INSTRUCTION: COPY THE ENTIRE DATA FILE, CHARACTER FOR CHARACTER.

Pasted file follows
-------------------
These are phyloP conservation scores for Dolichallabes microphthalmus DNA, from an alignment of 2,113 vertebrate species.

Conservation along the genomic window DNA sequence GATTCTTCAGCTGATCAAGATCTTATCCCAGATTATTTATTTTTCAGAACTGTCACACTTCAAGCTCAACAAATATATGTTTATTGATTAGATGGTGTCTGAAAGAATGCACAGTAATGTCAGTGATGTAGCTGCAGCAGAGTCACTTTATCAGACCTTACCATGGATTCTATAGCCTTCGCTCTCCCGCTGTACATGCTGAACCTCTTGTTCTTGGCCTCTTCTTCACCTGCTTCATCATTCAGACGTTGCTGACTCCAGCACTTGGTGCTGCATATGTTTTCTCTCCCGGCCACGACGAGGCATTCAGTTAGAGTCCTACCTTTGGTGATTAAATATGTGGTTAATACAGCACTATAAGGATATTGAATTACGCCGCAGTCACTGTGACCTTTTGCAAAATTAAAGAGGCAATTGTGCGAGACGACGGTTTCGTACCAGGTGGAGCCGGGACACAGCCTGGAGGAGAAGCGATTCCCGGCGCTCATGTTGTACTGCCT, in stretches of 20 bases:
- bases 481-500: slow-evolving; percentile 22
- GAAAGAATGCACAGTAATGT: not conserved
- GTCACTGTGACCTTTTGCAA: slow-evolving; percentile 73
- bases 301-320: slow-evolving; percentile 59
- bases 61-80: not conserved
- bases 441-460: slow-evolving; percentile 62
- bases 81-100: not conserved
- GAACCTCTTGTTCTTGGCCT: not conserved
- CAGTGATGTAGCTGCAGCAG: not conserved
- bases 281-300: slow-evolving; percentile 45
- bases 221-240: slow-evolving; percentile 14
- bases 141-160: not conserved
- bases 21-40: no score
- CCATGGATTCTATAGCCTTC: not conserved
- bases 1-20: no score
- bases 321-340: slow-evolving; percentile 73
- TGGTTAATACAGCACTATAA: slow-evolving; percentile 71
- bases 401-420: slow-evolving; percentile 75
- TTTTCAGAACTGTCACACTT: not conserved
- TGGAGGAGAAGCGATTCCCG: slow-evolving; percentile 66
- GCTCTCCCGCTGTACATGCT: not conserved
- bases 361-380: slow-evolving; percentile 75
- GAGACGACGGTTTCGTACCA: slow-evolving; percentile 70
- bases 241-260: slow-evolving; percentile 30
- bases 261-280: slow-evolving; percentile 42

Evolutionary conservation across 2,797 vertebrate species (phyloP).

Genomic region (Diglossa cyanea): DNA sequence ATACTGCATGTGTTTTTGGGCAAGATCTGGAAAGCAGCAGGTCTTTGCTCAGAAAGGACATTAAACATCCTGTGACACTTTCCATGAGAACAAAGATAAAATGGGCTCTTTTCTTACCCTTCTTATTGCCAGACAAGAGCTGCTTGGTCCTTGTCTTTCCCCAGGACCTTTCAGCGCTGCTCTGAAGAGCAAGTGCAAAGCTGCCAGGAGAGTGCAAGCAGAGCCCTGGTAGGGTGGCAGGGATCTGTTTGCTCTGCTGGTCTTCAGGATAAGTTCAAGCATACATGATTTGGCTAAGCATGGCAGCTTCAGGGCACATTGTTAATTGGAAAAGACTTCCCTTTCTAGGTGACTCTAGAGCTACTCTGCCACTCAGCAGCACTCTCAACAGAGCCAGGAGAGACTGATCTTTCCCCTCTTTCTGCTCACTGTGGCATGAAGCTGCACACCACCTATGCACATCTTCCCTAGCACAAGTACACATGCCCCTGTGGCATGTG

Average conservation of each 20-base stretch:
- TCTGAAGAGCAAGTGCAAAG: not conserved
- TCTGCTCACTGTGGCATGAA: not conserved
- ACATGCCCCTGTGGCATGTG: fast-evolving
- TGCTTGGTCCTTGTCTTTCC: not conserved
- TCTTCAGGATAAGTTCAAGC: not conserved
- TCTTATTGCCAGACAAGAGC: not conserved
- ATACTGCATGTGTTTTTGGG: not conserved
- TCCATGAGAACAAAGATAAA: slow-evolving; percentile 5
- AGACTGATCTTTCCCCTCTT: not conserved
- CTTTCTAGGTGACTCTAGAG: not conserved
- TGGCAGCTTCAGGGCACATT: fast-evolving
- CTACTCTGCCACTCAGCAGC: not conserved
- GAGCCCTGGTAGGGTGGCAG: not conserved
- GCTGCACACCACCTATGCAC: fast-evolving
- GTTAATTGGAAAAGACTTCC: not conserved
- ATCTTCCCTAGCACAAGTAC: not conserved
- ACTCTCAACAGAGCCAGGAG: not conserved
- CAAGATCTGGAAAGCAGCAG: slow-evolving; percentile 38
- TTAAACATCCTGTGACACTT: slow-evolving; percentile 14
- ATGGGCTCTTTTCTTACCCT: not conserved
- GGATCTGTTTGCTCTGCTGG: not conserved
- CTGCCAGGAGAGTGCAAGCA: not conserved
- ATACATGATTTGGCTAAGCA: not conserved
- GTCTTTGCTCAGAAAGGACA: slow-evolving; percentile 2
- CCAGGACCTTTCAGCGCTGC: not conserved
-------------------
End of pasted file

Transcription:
These are phyloP conservation scores for Dolichallabes microphthalmus DNA, from an alignment of 2,113 vertebrate species.

Conservation along the genomic window DNA sequence GATTCTTCAGCTGATCAAGATCTTATCCCAGATTATTTATTTTTCAGAACTGTCACACTTCAAGCTCAACAAATATATGTTTATTGATTAGATGGTGTCTGAAAGAATGCACAGTAATGTCAGTGATGTAGCTGCAGCAGAGTCACTTTATCAGACCTTACCATGGATTCTATAGCCTTCGCTCTCCCGCTGTACATGCTGAACCTCTTGTTCTTGGCCTCTTCTTCACCTGCTTCATCATTCAGACGTTGCTGACTCCAGCACTTGGTGCTGCATATGTTTTCTCTCCCGGCCACGACGAGGCATTCAGTTAGAGTCCTACCTTTGGTGATTAAATATGTGGTTAATACAGCACTATAAGGATATTGAATTACGCCGCAGTCACTGTGACCTTTTGCAAAATTAAAGAGGCAATTGTGCGAGACGACGGTTTCGTACCAGGTGGAGCCGGGACACAGCCTGGAGGAGAAGCGATTCCCGGCGCTCATGTTGTACTGCCT, in stretches of 20 bases:
- bases 481-500: slow-evolving; percentile 22
- GAAAGAATGCACAGTAATGT: not conserved
- GTCACTGTGACCTTTTGCAA: slow-evolving; percentile 73
- bases 301-320: slow-evolving; percentile 59
- bases 61-80: not conserved
- bases 441-460: slow-evolving; percentile 62
- bases 81-100: not conserved
- GAACCTCTTGTTCTTGGCCT: not conserved
- CAGTGATGTAGCTGCAGCAG: not conserved
- bases 281-300: slow-evolving; percentile 45
- bases 221-240: slow-evolving; percentile 14
- bases 141-160: not conserved
- bases 21-40: no score
- CCATGGATTCTATAGCCTTC: not conserved
- bases 1-20: no score
- bases 321-340: slow-evolving; percentile 73
- TGGTTAATACAGCACTATAA: slow-evolving; percentile 71
- bases 401-420: slow-evolving; percentile 75
- TTTTCAGAACTGTCACACTT: not conserved
- TGGAGGAGAAGCGATTCCCG: slow-evolving; percentile 66
- GCTCTCCCGCTGTACATGCT: not conserved
- bases 361-380: slow-evolving; percentile 75
- GAGACGACGGTTTCGTACCA: slow-evolving; percentile 70
- bases 241-260: slow-evolving; percentile 30
- bases 261-280: slow-evolving; percentile 42

Evolutionary conservation across 2,797 vertebrate species (phyloP).

Genomic region (Diglossa cyanea): DNA sequence ATACTGCATGTGTTTTTGGGCAAGATCTGGAAAGCAGCAGGTCTTTGCTCAGAAAGGACATTAAACATCCTGTGACACTTTCCATGAGAACAAAGATAAAATGGGCTCTTTTCTTACCCTTCTTATTGCCAGACAAGAGCTGCTTGGTCCTTGTCTTTCCCCAGGACCTTTCAGCGCTGCTCTGAAGAGCAAGTGCAAAGCTGCCAGGAGAGTGCAAGCAGAGCCCTGGTAGGGTGGCAGGGATCTGTTTGCTCTGCTGGTCTTCAGGATAAGTTCAAGCATACATGATTTGGCTAAGCATGGCAGCTTCAGGGCACATTGTTAATTGGAAAAGACTTCCCTTTCTAGGTGACTCTAGAGCTACTCTGCCACTCAGCAGCACTCTCAACAGAGCCAGGAGAGACTGATCTTTCCCCTCTTTCTGCTCACTGTGGCATGAAGCTGCACACCACCTATGCACATCTTCCCTAGCACAAGTACACATGCCCCTGTGGCATGTG

Average conservation of each 20-base stretch:
- TCTGAAGAGCAAGTGCAAAG: not conserved
- TCTGCTCACTGTGGCATGAA: not conserved
- ACATGCCCCTGTGGCATGTG: fast-evolving
- TGCTTGGTCCTTGTCTTTCC: not conserved
- TCTTCAGGATAAGTTCAAGC: not conserved
- TCTTATTGCCAGACAAGAGC: not conserved
- ATACTGCATGTGTTTTTGGG: not conserved
- TCCATGAGAACAAAGATAAA: slow-evolving; percentile 5
- AGACTGATCTTTCCCCTCTT: not conserved
- CTTTCTAGGTGACTCTAGAG: not conserved
- TGGCAGCTTCAGGGCACATT: fast-evolving
- CTACTCTGCCACTCAGCAGC: not conserved
- GAGCCCTGGTAGGGTGGCAG: not conserved
- GCTGCACACCACCTATGCAC: fast-evolving
- GTTAATTGGAAAAGACTTCC: not conserved
- ATCTTCCCTAGCACAAGTAC: not conserved
- ACTCTCAACAGAGCCAGGAG: not conserved
- CAAGATCTGGAAAGCAGCAG: slow-evolving; percentile 38
- TTAAACATCCTGTGACACTT: slow-evolving; percentile 14
- ATGGGCTCTTTTCTTACCCT: not conserved
- GGATCTGTTTGCTCTGCTGG: not conserved
- CTGCCAGGAGAGTGCAAGCA: not conserved
- ATACATGATTTGGCTAAGCA: not conserved
- GTCTTTGCTCAGAAAGGACA: slow-evolving; percentile 2
- CCAGGACCTTTCAGCGCTGC: not conserved